Atlanta Braves hand Heyward and Freeman new deals

The Atlanta Braves took care of the contracts of first baseman Freddie Freeman and right fielder Jason Heyward on Tuesday without needing to go through arbitration, handing Freeman an eight-year deal worth between $125 million and $135 million and signing Jason Heyward to a two-year, $13.3 million contract.

Freddie Freeman & Jason Heyward

Freeman, now twenty-four years old, had an outstanding 2013 season, posting career highs in batting average (.319), hits (176), home runs (23) RBIs (109), on-base percentage (.396), and slugging percentage (.501) while also establishing himself as one of the best fielding first basemen in all of baseball. Freeman’s ability did not go unnoticed by the rest of Major League Baseball, as he was voted into his first All-Star game and finished fifth in the National League MVP vote, which was won by the Pirates’ Andrew McCutchen.

Even though Freeman has played much better than expected and may prove to be the new face of the Braves due to Brian McCann’s departure, the same cannot quite be said of Jason Heyward, a statement made obvious by his new deal. Heyward is definitely still a work-in-progress and still has a great deal of potential, but the former first rounder who is also twenty-four was again hampered with injuries, which explains in part his pedestrian .254 batting average with 14 home runs and 38 RBIs in just 104 games.

Hope is not completely lost in Heyward, who cut down on his strikeouts dramatically last season (down to 73 from 152 in ’12) and played well despite several setbacks with his health, including suffering a broken jaw in late August. Most believe that all it will take for J-Hey to reassert himself as one of the brightest young stars in the sport is just having a year without any freak injuries, and even though wear and tear is incredibly common for any athlete asked to suit up for 162 games in a regular season, fans and the front office must have their fingers crossed that Heyward begins turning heads again.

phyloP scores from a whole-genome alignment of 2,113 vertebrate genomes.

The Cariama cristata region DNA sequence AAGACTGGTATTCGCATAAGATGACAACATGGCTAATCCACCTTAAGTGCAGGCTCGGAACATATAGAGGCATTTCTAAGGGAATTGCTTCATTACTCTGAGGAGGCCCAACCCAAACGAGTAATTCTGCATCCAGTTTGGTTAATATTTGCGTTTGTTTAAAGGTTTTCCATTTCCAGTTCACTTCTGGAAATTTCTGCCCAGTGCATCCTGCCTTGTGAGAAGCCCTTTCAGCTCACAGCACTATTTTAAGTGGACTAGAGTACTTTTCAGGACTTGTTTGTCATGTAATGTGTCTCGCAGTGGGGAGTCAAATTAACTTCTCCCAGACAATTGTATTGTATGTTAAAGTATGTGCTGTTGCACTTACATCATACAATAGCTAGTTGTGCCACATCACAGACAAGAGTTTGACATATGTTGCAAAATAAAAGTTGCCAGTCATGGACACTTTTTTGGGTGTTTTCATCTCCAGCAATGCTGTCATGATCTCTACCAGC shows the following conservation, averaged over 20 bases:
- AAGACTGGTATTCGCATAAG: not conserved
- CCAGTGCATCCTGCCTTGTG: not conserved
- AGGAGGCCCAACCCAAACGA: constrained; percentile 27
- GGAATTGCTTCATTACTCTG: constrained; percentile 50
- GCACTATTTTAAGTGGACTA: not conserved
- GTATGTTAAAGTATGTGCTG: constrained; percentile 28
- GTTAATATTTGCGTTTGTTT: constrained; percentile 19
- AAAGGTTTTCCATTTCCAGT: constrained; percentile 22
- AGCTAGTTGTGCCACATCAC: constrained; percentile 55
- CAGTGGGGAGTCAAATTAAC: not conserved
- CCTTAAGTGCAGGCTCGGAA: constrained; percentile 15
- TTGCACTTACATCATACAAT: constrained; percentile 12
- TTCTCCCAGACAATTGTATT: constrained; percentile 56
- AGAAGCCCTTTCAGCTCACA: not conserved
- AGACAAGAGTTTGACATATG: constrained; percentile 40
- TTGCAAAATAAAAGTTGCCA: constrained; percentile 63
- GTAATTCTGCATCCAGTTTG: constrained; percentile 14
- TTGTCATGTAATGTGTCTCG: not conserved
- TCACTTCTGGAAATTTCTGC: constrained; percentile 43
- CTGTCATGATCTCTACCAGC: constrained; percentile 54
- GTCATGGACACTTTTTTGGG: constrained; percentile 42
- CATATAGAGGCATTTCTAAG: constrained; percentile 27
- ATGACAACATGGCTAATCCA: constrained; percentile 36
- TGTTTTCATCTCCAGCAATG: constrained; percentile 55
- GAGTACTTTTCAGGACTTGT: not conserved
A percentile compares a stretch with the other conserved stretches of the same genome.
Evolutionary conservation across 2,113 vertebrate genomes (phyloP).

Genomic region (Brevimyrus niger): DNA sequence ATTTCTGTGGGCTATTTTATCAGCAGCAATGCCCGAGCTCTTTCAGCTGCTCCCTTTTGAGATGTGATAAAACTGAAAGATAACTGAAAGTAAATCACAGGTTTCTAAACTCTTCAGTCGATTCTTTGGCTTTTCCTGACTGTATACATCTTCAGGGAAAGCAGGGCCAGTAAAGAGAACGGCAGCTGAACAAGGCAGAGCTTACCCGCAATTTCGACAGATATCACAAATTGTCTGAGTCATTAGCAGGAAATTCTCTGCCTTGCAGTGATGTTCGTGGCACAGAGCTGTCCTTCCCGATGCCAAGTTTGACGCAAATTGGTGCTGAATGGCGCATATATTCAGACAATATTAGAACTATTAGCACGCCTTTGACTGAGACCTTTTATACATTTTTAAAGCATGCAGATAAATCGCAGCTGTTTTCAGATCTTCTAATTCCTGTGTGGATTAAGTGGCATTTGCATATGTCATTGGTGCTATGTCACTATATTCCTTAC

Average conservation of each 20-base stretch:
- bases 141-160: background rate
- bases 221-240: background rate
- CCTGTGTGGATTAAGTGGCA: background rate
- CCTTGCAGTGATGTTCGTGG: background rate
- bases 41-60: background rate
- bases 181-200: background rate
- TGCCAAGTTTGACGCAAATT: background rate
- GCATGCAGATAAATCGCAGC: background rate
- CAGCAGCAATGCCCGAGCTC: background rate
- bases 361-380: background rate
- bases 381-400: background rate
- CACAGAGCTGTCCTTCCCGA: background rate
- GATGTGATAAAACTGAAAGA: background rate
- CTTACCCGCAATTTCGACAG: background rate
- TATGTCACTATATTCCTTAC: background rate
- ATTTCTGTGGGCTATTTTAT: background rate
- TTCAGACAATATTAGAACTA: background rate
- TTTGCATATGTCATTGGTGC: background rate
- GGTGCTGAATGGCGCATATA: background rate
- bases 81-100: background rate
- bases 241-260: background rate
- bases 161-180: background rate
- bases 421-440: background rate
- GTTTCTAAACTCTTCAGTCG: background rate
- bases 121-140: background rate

Heyward's broken jaw did not exactly help him out last season

Heyward’s broken jaw did not exactly help him out last season

The re-upping of these two Braves explains why general manager Frank Wren did not pull out the checkbook out this winter and spend big on additions to the roster; he truly believes that the players the team needs to make a World Series run are already there. While this off-season’s free agent pool was lackluster overall (was Bartolo Colon supposed to push this team to the top of the NL?), a great deal of the fan base were disappointed with the Braves’ lack of moves, leaving them to instead find the positives of adding the likes of Ryan Doumit and Gavin Floyd.

Resolving the questions surrounding Freeman and Heyward’s contract situations was certainly important, leaving only one arbitration case left to settle: that of closer Craig Kimbrel. Arguably the best closer in MLB in his three years with the big-league Braves, Kimbrel’s push for $9 million may cause some issues with the team’s front office, as SB Nation’s Noah Jarosh explained thoroughly earlier today. With the financial questions surrounding Kimbrel coinciding with Freeman’s massive payday and Heyward’s hefty cash-in, I have a sinking feeling that this situation will not be resolved soon, even though Kimbrel’s hearing happens on Feb. 17.

atlanta braves, craig kimbrel

Craig Kimbrel is preparing to get paid in a major way soon, as well he should be

Will the Braves be willing to sign off on another big deal for a player that has been as good as it gets on the mound? One associated with the Braves in any form or fashion would definitely scream “Yes!” multiple times on the raising of such a question, but considering how Atlanta has been slow thus far at fulfilling the closer’s wishes so far, the outcome of this soon-to-be standoff will ultimately decide the fate of the Braves for the foreseeable future and come also affect the future of a team like, let’s say, the Yankees, who would shell out the money necessary to land Kimbrel in a New York minute.